Classical Musicians React: Se So Neon ‘The Wave’
Umu: So now you are reacting to a K-indie group called Se So Neon. There are three members, and they got their name from a design magazine but discovered later it was the name of a children’s magazine, which translates to “the new kids”. The lyrics for the song are sparse and poem-like, with the focus on the instrumentals. Hit it, boy! I’m sorry. Peyton: Okay, boy! Peyton: Yeah, real drums! Jarod: Yeah! Cymbals! Collin: Indie! Indie!
Jarod: Super indie. Stephen: Woo! Seiji: This is old school. Man, it’s like a good old rock album. It’s nice. Stephen: Yeah, this is solid. Kevin: I’m excited to hear where they take this. Because having this sound is novel, but if they don’t do a good job with it, it’s gonna… Okay. Seiji: Yeah, it’s like an AC/DC type of sound. Like ‘Black Dog’, almost.
Seiji: It’s kind of cool. Collin: oh, where you goin? Peyton: Yeah! Oh! Yes! Yo! I love this! This guy sounds like Childish Gambino off that one album…I can’t remember it no Yeah! Stephen: This is a really hard groove, man. This is a really sick song. Seiji: Yeah, it’s a good band, you know?
Seiji: Sounds like a good band. Henry: I like the transitioning back and forth between…. It starts on…it’s kind of an E but also kind of a B, depending on the section. Elizabeth: I like the…sorry.
Henry: No, what were you gonna say?
Elizabeth: I like the the offbeats in the electric guitar. Henry: Those upstrokes?
Henry: Yeah, those are cool. Peyton: Wooo! I love this. (whistling) Kevin: G minor, F minor. Hell, yeah. Now they go straight to E.
Isaac: (singing) Isaac: (singing)
Kevin: That’s awesome. This is very enjoyable. Stephen: I like how they’re just not afraid to sit on one five, and just see where it organically goes. K-pop is great, but sometimes there’s so much being thrown at you that it just…it’s forgettable sometimes. Like, not all the time, but sometimes it is. And here, they’re just sticking with one thing, and then, I’m gonna remember that. Like, I would buy this song. Elizabeth: Ooh, I like this percussion break, here.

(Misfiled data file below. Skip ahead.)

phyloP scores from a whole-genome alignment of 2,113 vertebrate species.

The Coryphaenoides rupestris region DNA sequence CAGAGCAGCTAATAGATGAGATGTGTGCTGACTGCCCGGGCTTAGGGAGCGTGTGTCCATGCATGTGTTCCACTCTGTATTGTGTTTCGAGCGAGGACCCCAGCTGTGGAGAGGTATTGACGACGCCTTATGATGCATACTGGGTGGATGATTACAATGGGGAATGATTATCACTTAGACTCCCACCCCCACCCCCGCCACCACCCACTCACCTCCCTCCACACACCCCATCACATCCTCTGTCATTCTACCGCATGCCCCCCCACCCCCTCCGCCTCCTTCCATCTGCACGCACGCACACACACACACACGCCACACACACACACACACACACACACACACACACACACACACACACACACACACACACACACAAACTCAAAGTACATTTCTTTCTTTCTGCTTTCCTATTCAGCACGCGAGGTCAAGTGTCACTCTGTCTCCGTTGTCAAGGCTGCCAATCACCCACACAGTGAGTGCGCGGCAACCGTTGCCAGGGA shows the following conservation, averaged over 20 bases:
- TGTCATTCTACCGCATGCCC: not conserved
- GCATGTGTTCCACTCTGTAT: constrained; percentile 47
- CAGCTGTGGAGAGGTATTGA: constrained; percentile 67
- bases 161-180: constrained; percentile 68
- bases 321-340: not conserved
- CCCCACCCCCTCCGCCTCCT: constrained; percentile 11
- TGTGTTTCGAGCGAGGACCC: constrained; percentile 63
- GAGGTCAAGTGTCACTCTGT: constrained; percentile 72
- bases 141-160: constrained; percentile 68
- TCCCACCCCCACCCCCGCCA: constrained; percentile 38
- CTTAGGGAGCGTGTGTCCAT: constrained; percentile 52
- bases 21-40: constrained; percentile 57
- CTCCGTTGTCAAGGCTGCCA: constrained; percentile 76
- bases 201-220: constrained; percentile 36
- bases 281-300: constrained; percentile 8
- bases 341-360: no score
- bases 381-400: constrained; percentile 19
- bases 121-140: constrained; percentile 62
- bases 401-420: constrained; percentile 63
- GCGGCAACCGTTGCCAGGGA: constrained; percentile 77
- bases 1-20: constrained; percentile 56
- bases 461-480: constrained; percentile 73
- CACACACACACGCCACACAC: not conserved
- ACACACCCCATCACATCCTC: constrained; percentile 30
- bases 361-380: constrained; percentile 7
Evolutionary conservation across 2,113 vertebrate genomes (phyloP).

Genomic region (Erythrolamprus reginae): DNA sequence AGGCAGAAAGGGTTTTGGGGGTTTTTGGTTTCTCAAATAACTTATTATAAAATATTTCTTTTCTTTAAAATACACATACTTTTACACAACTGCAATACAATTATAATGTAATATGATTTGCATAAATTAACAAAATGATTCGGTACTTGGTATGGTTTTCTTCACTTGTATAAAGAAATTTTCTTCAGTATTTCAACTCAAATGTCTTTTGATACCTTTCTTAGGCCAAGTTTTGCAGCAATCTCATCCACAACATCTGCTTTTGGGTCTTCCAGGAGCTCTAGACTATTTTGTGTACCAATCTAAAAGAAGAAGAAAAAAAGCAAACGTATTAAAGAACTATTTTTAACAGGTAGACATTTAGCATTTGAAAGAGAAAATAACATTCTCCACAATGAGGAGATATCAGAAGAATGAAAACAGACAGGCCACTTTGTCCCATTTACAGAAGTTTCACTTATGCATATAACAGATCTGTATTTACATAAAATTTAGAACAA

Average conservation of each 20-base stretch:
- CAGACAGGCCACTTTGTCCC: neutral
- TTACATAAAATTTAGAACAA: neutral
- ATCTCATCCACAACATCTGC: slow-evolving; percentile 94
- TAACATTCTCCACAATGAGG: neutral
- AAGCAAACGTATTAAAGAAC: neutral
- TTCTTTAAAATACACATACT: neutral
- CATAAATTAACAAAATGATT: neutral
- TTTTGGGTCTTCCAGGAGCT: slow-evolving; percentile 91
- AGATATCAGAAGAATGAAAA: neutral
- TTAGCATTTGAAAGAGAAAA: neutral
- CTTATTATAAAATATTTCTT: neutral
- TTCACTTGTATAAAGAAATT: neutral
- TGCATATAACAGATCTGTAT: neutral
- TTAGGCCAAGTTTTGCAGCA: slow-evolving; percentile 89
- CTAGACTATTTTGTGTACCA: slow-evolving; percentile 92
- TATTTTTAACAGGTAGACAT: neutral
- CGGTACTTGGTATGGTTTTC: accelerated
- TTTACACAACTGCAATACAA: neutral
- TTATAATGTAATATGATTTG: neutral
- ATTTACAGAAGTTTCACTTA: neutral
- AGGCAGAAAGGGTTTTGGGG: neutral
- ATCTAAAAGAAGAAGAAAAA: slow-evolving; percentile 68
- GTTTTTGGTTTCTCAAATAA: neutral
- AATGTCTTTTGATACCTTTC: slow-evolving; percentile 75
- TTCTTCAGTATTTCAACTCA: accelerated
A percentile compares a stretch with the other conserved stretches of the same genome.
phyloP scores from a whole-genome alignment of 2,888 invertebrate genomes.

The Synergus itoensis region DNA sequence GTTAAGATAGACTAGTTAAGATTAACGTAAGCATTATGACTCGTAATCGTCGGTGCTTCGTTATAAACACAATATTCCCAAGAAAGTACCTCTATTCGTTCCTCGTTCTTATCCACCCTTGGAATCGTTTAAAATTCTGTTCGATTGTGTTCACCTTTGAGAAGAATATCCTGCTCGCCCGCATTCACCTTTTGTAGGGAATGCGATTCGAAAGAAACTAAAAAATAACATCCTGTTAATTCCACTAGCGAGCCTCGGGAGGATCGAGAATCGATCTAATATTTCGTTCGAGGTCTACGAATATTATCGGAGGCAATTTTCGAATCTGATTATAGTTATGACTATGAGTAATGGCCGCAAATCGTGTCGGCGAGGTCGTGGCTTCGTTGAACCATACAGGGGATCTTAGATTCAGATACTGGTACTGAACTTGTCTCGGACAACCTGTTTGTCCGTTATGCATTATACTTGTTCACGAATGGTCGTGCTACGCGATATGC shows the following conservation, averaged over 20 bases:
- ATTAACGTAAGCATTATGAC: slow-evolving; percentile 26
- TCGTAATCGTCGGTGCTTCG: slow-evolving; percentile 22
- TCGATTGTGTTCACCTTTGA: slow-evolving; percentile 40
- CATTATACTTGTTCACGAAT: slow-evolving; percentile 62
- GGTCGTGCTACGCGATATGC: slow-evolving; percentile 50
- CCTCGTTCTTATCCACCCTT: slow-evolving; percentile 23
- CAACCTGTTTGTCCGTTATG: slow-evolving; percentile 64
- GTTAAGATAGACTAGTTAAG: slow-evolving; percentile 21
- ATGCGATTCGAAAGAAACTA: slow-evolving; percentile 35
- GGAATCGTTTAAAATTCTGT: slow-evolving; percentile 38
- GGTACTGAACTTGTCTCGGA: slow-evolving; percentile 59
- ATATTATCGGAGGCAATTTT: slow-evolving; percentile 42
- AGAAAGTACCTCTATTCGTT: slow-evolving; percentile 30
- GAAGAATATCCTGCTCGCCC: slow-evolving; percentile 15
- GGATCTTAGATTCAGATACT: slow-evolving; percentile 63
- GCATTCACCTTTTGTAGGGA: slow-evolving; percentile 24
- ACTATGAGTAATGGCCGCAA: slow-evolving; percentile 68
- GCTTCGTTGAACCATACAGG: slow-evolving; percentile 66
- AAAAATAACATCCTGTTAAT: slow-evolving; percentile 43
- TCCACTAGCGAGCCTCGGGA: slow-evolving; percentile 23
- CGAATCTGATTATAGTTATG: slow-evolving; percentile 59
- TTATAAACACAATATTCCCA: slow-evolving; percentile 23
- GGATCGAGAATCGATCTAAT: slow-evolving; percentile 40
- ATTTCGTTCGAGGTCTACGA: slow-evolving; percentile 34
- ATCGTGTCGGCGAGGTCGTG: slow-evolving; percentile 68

Henry: Yeah, including hand percussion. Jarod: Bling! Oh…okay. Collin: Are they gonna come back? They’re comin’ back. Henry: Nice bass playing. It’s like, very solid. Good tone. Nice sense of dynamics. I appreciate the light touch. Yeah. Stephen: That’s a cool polyrhythm, right there. Seiji: This video, though. That’s neat. Seiji: Man, you can really tell like…the musicianship really comes through. Stephen: Yeah.
Seiji: Cuz they’re staying with one motif and then going…even in the more improvised part. Seiji: Wow. Kevin: Oh, my God, it’s so distorted. It’s so distorted but mixed so low. It’s such a great combo. Jarod: Man, that guy is just riding that cymbal. Kevin: Ahh, I love this.
Isaac: Cymbals everywhere! Peyton: Oh, yeah. That’s like the best thing I’ve heard like, in ten songs. Henry: That’s so cool. Elizabeth: I definitely got like, eighties rock band vibes, cuz they had the synth that you…kind of like the Stranger Things synth goin’ in the background.
Henry: Yeah, they did have like a little Elizabeth: Yeah.
Henry: Yamaha thing goin’.
Elizabeth: So it was like, sort of a nod to that. And I was very interested in the fact that there really wasn’t that much vocals in this, and the last, at least minute and a half, really, was just the ensemble of instruments jamming out to each other.
Henry: Talkin’ to each other.
Elizabeth: Yeah. And playing in different rhythms from each other and repeating patterns that don’t line up exactly, so it was very creative. Seiji: I’m feeling a nice nostalgia to that.
Stephen: Sure, yeah, I get that. I loved it, I thought it was great. Out of all the songs that I’ve listened to so far doing this with you, it’s one of my favorites.
Seiji: It’s just really good.
Stephen: It’s just musical. They just…you stick with one thing, and then you just see like, where is this leading? Like where, logically, will it lead, and what are you hearing? It’s just a more exciting experience as a listener, you know? I remember that because they stuck with one thing, as opposed to like some of the other songs I listen to, and then I just forget them. Jarod: It was cool, but it felt like more of a collection of riffs versus a structure of like, here’s different sections. Even the vocals–there wasn’t a consistent melody that drove everything together. Collin: There was, yeah, there was nothing strong enough to like, just…the consistency. The continuity.